The Heart of the Black Madonna

Monday, September 15, 2014

The Black Madonna Journey of the Human Heart

Our Lady of Czestochowa, Poland

Please enjoy an excerpt from the soon to be published The Black Madonna Journey of the Human Heart by Stephanie Georgieff

The Phenomena of the Black Madonna

When I first heard of focused study of The Black Madonna, it was part of a masters program in culture and spirituality at Holy Names College. Before this, I really was unfamiliar with what “The Black Madonna” was either in culture or art. My orientation towards the Madonna was mainly through the pink cherubic Madonna’s tenderly caressing the Christ child on Christmas cards. As a protestant raised in an ecumenical household that recognized Eastern Orthodox traditions, I had a full spectrum exposure to images of Mary, but the Orthodox Icons were stiff and inhuman in my estimation. The color of the Mary’s was not in my consciousness, if pressed, I assumed that the original Mary was a Palestinian Jewess, who most likely had brown skin, dark eyes and hair.

One of my classmates in the masters program was doing her thesis on the subject of The Black Madonna, from a racial cultural perspective. We had the author China Galland speak to our class for one of the modules. Her book Longing for Darkness (2) was a biographical sketch of her encounters with the Black Madonna in the Americas, Europe and Asia. She brought slides of numerous Black Madonna’s from all over the world, as well as small cards for us to reflect upon. I chose the Virgin of Montserrat , and dutifully followed the directions for the class exercise to “hear what the image was telling me.” Aside from inviting me to get a snack, the only thing I could decipher from the black image before me, was “I am what I am, stop making me into something I am not.”

Part of my program required a response paper to each module presented. We were to read a list of books and go on to our own research to supplement the assigned texts. What I found in my research at that time was there is very little definitive scholarship of the Black Madonna’s. Much of what is written or discussed I felt was a projection of needs: A need to paganize Christianity, an need to assert feminist principles, a need for the goddess, a need to justify nationalism as a direct blessing from the divine. What is known objectively about the phenomenon of the Black Madonna’s is that they are statues, paintings, and stained glass windows purposefully colored Black or very dark brown. The bulk of these works of art appeared in areas where the only external racial expression was white at the time. The images rarely have an artist associated with them, and are often attributed to the handiwork of St Luke the Apostle. With no documented artist associated with their origins, the exact dates of creation are unknown. Many of the stories of their genesis are associated with their discoveries. Scholars do agree that the majority   of the works of art date from the 5th  and 6th centuries up to the 14th century. Most of the images have legends and history associated with them that date between the 11th and 13th centuries. They are scattered through out Europe, with a great number of them in France. Another common theme is that many Black Madonna’s are found in churches along the pilgrim route Camino de Santiago de Compostela. There are a few in Russia, with the most famous image in Czestochowa, Poland. The original Black Madonna of the Americas is The Virgin of Guadalupe, in Mexico. This Virgin is considered to be “Black” because of her mestizo appearance.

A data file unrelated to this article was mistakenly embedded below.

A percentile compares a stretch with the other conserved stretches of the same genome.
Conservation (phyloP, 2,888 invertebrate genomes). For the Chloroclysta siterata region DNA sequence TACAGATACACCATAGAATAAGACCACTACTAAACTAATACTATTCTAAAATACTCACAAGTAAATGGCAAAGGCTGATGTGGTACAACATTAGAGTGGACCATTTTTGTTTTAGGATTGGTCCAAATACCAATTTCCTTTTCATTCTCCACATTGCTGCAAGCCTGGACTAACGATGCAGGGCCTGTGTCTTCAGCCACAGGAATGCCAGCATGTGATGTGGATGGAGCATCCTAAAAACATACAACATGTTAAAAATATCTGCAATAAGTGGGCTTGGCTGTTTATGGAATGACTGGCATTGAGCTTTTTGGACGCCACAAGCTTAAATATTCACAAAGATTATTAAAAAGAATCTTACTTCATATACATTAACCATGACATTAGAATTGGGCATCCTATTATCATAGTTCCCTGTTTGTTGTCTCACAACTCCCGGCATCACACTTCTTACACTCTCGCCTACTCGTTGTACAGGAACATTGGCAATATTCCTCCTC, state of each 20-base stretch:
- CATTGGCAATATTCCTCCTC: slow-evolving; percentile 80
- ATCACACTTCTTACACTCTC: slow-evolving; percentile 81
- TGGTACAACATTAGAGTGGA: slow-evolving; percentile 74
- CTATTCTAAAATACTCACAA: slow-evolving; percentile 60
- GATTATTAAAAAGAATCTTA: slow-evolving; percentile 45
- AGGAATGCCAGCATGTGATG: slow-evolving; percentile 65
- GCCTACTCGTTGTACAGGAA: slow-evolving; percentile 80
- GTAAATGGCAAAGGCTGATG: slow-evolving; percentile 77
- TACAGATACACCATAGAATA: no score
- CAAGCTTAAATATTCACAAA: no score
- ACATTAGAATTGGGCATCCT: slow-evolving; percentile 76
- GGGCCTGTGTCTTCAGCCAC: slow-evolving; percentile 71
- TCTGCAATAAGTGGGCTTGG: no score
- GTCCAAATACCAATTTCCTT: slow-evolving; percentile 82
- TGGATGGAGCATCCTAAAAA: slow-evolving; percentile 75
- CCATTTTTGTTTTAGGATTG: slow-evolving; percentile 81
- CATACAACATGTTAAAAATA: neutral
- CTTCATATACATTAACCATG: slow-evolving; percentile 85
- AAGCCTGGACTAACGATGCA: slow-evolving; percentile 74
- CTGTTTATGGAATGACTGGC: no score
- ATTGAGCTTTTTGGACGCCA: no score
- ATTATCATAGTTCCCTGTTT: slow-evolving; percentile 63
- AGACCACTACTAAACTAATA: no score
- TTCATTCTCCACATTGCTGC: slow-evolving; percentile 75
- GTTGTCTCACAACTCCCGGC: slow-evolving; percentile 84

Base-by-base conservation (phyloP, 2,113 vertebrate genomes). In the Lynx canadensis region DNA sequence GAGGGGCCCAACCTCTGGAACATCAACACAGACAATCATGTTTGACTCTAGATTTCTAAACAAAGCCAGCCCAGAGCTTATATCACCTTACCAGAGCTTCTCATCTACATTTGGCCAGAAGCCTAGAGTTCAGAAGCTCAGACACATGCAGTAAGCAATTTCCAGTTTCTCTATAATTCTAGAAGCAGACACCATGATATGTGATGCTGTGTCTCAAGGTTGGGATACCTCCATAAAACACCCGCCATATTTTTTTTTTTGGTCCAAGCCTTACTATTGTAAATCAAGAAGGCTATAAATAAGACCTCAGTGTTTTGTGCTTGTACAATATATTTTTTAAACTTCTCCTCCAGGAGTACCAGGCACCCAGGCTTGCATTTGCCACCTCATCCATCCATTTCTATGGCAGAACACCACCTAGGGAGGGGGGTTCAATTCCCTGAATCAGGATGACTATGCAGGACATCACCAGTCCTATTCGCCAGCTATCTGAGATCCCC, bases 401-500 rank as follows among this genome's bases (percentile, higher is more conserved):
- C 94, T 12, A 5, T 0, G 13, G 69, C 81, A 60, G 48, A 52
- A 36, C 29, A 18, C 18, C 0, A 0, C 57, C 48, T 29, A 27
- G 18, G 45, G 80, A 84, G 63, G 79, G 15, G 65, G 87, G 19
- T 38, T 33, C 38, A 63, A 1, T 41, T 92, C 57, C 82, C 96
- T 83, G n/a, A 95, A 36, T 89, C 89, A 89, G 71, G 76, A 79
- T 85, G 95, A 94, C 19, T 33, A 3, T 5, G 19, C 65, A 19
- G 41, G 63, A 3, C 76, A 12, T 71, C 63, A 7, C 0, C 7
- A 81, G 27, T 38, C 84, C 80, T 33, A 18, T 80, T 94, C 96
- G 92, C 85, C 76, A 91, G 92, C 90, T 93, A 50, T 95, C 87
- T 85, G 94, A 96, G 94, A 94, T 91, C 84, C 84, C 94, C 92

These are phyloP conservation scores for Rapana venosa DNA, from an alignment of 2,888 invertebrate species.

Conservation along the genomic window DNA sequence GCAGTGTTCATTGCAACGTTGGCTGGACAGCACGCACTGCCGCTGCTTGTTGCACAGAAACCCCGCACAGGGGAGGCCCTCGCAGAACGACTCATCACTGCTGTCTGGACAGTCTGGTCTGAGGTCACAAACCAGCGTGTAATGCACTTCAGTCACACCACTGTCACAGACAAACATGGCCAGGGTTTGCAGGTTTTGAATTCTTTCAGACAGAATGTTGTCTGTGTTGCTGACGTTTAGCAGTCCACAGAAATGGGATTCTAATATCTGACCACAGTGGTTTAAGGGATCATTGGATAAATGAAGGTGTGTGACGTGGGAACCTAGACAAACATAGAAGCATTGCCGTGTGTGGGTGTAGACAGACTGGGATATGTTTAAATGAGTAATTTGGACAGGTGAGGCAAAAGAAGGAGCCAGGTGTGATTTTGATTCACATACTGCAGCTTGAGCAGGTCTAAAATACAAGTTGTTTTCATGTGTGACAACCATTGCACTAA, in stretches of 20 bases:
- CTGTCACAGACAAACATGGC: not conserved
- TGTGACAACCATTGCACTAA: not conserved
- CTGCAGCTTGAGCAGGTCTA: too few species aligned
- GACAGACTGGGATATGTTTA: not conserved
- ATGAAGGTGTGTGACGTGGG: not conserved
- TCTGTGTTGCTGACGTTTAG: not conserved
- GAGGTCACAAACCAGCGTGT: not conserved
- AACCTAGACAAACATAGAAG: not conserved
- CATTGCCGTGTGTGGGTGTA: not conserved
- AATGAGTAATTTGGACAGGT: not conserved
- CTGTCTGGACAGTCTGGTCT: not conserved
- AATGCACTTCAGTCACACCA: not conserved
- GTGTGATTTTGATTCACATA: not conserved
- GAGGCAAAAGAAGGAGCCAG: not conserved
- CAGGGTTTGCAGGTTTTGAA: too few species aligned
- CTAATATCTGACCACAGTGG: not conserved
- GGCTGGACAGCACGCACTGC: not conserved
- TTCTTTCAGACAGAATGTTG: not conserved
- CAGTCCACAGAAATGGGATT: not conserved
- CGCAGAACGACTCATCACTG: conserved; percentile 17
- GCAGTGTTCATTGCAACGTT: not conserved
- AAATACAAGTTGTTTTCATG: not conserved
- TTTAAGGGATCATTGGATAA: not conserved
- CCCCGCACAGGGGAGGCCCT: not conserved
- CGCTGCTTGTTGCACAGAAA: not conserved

Many theories abound as to why the Black Madonna’s are “Black.” One theory indicates that these dark images are blackened through age and candle smoke. Another theory states that the images are remnants of Goddess worship of the conquered local populations. So, what was the reason there are so many Black Madonna’s placed in a historically Caucasian geography during the early centuries of Christianity up to the age of the Crusades?

The Spiritual Significance of Art

Anthroposophists look at art from a deeper perspective.

Wassily Kandinsky, a Russian painter who lived from 1866 - 1944, states in an essay on The Problem of Form; “Thus behind Matter, within matter, the creative Spirit is concealed.” 

Austrian philosopher and founder of the Anthroposophical Movement Rudolf Steiner, 1861 – 1925, in the lecture cycle The Influence of Spiritual Beings on Man, states that “Art is the creation of organs through which the gods are able to speak to humanity.” 

I interpret from these statements and the works of these two authors, that Art is a medium where the Spiritual World, the Divine speaks to humanity. The reader is invited to keep these basic tenants of art as we delve deeper into the mysteries surrounding The Black Madonna.

You can hear a reading by Stephanie at and make sure to "like" The Heart of the Black Madonna on Facebook where Stephanie posts beautiful and inspirational pictures of the Black Madonna

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